Sunday, February 13, 2011

Camouflaged or Not, There's No Hiding

Hi readers, it's Becca. I'm ashamed to even admit how long it has been since I have written a post. Unfortunately work has been keeping me busy and exhausted - sigh - albeit still not good enough reasons to keep from keeping up with SOS!

I am back and I have an interesting article to share with you! My good friend Leslie gave me the most wonderful Christmas gift this year, a subscription to New York Magazine! I have anxiously been awaiting my weekly magazines to show up and three weeks ago I received my first one. NY Mag turns over some fabulous material, no doubt about that. In my most recent issue there was a particular story that struck me titled "Soldiers."

The article gives a quick review of the mental health system as it applies to our military troops. This is something I'm fairly educated on given my Mom works in the mental health system as a contractor for the government. One thing she has addressed, and the article does as well, is the stigma that still exists in their community. (That of course, is not to say that a stigma does not still exist in a greater community.) I suppose I am more astonished that it exists in the military community given the degree of trauma these folks are put through that may be deployed, may have a deployed family member or may even be coping with issues at a base here in the US. We've been in battle for ten years. Ten. Years. Granted, we see a lot of coverage on our nightly news segments, those of us that have not been to the Middle East during this turmoil can not begin to imagine what these brave men and women go through.

With this said, I want to share with you this passage from the article: The author of the article speaks to a five-star general named Chiarelli. Chiarelli recalls, "When I was growing up in the Army, if anyone wanted to see a psychiatrist or a psychologist they'd have to go to the fifth floor. So nobody wanted to go to in the elevator and press five. So now we have behavioral-health people in the primary-care clinics. You don't have to go to the fifth floor. But I know the stigma's still there." When I read this passage, I thought to myself, "Really? You just got home from war - from seeing things that other couldn't dream of and you're worried you might need something for anxiety?" Obviously, I could never understand but that doesn't mean it didn't make me feel for every soldier that has had to address a mental health issue in such an environment.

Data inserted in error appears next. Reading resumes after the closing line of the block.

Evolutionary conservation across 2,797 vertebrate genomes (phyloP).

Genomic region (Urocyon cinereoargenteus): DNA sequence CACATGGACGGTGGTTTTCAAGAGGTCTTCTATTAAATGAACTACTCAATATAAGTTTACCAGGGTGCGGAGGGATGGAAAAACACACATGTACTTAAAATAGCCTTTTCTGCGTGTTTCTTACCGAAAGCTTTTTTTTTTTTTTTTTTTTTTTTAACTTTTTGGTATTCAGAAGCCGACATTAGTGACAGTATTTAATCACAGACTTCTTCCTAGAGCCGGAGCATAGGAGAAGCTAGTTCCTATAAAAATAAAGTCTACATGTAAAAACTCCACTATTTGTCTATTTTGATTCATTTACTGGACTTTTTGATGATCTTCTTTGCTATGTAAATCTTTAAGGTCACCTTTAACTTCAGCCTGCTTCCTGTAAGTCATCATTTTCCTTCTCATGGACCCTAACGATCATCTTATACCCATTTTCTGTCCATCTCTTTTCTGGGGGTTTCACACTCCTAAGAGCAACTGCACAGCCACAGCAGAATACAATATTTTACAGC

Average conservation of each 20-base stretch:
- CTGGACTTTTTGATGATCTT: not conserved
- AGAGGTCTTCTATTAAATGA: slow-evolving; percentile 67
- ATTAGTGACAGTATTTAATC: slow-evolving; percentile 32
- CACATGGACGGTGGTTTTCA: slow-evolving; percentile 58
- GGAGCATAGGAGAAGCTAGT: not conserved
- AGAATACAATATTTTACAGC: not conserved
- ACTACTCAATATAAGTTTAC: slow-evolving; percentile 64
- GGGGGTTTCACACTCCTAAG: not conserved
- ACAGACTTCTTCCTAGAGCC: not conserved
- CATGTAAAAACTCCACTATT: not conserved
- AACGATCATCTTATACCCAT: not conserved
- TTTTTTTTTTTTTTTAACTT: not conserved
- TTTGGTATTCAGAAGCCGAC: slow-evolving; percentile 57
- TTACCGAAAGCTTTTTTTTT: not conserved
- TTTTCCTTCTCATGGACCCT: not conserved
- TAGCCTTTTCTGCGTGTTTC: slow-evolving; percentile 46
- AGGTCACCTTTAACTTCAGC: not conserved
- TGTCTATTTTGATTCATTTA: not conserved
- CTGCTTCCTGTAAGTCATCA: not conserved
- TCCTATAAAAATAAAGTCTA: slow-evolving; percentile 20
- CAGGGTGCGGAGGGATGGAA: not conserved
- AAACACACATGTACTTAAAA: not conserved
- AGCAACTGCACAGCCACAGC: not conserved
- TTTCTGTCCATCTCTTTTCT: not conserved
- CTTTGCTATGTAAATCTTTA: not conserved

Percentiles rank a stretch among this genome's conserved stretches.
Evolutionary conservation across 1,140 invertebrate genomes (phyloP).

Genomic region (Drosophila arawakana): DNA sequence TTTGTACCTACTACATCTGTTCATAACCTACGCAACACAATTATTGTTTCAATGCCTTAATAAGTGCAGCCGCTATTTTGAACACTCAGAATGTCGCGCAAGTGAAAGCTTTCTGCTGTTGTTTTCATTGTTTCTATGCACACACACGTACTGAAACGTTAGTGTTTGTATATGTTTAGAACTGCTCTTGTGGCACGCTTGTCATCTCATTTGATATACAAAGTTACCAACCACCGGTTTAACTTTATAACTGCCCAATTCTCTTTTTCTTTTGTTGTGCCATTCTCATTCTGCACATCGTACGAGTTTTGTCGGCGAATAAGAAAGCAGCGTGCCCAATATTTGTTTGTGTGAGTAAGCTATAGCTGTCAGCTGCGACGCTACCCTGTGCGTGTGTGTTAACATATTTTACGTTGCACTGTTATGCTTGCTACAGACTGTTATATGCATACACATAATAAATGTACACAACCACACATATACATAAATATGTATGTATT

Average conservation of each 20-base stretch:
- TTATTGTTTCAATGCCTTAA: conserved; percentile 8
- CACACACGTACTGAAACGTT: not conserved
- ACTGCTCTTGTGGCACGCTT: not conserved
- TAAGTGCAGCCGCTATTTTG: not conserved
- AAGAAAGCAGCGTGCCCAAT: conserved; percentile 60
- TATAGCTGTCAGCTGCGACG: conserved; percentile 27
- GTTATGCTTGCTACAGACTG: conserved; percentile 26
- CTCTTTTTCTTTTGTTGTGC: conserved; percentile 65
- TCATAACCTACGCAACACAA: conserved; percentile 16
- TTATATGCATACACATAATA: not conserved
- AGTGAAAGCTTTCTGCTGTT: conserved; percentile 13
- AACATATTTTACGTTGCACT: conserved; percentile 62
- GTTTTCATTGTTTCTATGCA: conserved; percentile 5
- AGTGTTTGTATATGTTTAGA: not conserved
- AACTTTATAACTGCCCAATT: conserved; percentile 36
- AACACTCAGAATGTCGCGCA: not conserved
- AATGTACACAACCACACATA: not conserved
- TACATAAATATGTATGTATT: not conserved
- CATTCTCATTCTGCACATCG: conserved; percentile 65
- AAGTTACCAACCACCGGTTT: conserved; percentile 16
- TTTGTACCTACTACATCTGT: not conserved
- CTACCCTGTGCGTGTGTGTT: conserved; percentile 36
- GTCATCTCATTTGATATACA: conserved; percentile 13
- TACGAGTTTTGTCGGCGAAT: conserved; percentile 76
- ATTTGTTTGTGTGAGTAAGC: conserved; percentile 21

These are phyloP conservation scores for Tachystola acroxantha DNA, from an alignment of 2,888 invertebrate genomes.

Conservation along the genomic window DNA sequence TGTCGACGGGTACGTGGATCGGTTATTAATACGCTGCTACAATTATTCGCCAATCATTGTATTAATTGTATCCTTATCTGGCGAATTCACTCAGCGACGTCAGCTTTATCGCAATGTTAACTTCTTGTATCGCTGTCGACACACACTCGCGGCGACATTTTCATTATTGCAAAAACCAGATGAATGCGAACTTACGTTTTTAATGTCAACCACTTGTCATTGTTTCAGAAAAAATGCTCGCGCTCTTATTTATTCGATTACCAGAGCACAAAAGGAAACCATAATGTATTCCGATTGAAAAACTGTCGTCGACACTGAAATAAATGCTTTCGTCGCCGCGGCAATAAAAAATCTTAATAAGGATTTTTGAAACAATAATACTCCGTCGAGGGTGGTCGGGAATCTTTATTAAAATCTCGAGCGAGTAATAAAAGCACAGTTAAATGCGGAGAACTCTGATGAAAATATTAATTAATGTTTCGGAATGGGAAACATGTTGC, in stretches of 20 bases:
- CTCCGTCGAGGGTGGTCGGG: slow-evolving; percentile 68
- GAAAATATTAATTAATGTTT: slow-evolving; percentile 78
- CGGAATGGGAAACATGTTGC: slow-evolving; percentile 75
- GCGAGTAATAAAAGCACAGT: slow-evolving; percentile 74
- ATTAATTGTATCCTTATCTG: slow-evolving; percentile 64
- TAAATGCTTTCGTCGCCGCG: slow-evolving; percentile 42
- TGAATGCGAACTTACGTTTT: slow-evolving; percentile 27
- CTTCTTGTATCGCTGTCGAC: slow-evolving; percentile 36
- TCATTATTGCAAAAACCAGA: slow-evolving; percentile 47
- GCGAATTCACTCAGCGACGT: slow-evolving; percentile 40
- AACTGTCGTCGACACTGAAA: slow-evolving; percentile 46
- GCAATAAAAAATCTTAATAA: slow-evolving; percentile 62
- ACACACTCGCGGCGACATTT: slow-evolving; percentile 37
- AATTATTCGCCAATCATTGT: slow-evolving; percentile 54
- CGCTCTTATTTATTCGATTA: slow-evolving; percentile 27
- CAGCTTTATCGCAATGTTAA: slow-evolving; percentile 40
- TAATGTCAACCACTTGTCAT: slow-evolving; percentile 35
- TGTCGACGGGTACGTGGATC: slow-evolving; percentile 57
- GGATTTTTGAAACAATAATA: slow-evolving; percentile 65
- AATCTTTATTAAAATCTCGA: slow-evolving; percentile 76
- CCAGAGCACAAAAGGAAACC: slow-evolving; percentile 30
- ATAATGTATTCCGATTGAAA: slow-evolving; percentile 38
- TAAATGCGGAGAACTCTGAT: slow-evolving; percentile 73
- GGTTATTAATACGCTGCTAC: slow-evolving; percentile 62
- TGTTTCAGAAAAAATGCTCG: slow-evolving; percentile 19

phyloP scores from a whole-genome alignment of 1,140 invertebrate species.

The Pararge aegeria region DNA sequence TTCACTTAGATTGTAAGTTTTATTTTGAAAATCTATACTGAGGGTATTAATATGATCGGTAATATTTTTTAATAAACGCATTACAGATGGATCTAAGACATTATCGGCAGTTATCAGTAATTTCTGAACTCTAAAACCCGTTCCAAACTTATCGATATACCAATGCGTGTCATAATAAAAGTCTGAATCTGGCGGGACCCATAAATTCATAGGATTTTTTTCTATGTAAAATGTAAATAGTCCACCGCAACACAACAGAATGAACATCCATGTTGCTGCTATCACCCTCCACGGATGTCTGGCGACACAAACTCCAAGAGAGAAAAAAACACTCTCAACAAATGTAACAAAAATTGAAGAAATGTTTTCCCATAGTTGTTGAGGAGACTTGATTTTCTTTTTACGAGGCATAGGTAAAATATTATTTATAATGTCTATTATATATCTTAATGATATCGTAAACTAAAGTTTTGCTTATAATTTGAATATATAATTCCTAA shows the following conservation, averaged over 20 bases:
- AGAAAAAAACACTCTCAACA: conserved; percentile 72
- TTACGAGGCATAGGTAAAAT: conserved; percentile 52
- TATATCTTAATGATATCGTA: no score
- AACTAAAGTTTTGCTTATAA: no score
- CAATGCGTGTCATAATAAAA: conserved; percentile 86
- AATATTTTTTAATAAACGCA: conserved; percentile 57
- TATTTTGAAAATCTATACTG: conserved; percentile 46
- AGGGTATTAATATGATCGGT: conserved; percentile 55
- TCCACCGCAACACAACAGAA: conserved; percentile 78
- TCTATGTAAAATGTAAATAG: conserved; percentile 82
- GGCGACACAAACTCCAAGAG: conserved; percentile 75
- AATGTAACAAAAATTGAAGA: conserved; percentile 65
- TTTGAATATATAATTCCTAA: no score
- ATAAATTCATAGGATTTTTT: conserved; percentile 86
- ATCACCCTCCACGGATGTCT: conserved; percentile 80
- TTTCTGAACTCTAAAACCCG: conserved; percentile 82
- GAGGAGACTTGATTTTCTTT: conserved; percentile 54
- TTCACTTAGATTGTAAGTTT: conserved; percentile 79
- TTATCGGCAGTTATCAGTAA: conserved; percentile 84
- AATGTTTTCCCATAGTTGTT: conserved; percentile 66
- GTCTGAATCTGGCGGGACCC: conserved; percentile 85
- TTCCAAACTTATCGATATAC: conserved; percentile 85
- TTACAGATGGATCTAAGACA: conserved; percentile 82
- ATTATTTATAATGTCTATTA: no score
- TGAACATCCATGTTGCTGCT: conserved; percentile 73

What DOES happen when a soldier comes home to return to "normal" life and attempts to deal with anxiety, depression or PTSD? Well, the article sites the "normal" life of a 24 year old in the Army. A footnote on a page in the Army's suicide report describes the following, "At 24 years of age, a Soldier, on average, has moved from home, family and friends ad resided in two other states; has traveled the world (deployed); been promoted four times; bought a car and wrecked it; married and had children; has had relationship and financial problems; seen death; is responsible for dozens of Soldiers; maintains millions of dollars' worth of equipment; and gets paid less than $40,000 a year." I'll be honest, just reading that gave me anxiety.

The article goes on to share statistics about the increased number of suicides, the use of anti-depressants and other mood altering drugs and the different types of treatment options available. It was important for me to share this story with you all because it continues to show that no one is immune to mental health issues. It is also important to note that even while troops are being pulled from the Middle East and front-line battle is fewer and further between, there are still many, many suffering from war. I encourage you to donate to mental health research in hopes that we can find the right balance of therapy, medicines and care that will serve the troops just as they have served our country.

Glad to be back and writing! As always, comments, notes and post ideas are always welcomed! Visit to read the whole story!

1 comment:

  1. Army Suicide Rate is Increasing
    "The Army suicide rate increased by 24 percent in 2010 because almost twice as many Guard and Reserve soldiers committed suicide, compared with 2009. In 2010, 145 of the 301 reported soldier suicides served in the Guard or Reserve, compared with 2009, when 80 of the 242 confirmed suicides were not on active duty, according to Army statistics."